Mycoplasma penetrans is a newly isolated Mollicute from the urine of patients infected with human immunodeficiency virus that demonstrates the capacity to adhere to and invade human cells. A previous report, based on assays with mouse red blood cells (RBCs), indicated that M. penetrans lacked hemolytic activity. In our studies, we incubated different isolates of M. penetrans with various RBC species and observed hemolytic zones surrounding individual mycoplasma colonies. All M. penetrans strains displayed hemolysis after 2 to 3 days of incubation. Hemolytic activity diffused from single colonies, eventually causing complete lysis. Hemolysis was most pronounced with sheep RBCs, followed by horse, chicken, and human cells. Furthermore, hemolytic activity was demonstrable in both intact mycoplasma cell preparations and spent culture supernatant. However, unlike intact mycoplasmas, the hemolytic activity in the supernatant was dependent on the reducing agent, cysteine. In addition to hemolysis, a brown precipitate was closely associated with mycoplasma colonies, suggesting oxidation of hemoglobin. Absorption spectra indicated that hemoglobin was oxidized to methemoglobin, and the addition of catalase demonstrated H2O2-mediated hemoxidation. Other experiments suggested that hemoxidation enhanced total hemolysis, providing the first evidence of both hemolytic and hemoxidative activities in M. penetrans.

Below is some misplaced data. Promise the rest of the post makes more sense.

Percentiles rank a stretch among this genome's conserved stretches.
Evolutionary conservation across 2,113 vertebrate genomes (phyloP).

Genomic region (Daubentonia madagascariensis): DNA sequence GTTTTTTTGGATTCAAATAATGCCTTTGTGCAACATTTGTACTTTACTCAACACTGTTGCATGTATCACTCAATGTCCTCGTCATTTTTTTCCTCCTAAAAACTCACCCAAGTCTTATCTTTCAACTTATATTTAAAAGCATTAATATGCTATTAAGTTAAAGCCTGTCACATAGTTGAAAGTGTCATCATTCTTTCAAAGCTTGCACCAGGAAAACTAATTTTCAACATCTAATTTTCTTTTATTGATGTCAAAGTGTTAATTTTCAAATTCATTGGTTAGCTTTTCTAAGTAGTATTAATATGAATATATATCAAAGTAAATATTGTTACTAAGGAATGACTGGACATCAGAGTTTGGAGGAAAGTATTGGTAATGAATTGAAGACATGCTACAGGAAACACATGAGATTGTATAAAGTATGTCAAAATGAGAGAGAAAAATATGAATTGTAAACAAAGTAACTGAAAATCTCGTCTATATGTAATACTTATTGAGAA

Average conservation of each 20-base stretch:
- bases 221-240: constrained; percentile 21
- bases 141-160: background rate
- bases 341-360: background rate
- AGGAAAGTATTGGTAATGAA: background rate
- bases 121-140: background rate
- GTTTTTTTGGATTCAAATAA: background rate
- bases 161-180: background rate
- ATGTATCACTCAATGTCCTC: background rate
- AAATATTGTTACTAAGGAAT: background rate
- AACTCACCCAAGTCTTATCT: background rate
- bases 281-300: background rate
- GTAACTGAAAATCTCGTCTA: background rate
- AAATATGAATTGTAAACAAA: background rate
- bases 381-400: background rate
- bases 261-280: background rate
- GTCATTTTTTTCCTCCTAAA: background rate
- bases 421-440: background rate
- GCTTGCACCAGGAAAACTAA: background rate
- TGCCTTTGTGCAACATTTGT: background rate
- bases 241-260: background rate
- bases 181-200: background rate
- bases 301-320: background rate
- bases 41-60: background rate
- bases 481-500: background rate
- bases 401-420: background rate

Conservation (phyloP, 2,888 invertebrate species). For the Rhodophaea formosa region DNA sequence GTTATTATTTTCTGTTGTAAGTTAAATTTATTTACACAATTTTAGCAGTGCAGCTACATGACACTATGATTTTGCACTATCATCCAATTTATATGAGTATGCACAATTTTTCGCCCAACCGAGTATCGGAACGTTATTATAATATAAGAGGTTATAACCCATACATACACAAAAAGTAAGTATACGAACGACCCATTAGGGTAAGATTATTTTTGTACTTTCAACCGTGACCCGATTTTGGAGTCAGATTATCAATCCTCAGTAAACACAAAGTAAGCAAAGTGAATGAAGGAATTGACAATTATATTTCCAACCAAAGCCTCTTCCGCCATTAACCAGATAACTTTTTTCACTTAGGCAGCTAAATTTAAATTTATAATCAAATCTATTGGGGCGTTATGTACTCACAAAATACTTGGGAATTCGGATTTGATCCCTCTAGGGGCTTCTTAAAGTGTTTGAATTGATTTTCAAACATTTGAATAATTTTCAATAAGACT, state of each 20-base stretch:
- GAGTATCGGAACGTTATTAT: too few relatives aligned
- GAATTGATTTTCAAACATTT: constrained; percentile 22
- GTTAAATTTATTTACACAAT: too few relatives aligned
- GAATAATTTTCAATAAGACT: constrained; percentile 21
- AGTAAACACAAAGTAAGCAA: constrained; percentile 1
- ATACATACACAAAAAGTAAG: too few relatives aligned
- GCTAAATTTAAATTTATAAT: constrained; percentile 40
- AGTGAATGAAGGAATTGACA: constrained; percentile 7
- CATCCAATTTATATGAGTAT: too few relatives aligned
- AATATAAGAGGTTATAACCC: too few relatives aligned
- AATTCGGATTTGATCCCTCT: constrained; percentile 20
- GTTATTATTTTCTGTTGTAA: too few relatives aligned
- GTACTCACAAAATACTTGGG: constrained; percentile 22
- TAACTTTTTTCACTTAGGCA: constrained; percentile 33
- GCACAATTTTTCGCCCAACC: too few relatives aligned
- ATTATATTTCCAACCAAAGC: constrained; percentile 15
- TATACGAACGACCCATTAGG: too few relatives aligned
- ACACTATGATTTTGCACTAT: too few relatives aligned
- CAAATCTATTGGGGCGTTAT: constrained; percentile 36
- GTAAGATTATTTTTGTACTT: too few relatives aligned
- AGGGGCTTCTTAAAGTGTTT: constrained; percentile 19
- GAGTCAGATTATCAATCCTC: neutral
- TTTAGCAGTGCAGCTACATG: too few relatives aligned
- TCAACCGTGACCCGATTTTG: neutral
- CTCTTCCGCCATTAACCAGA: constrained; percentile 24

ASJC Scopus subject areas
- Infectious Diseases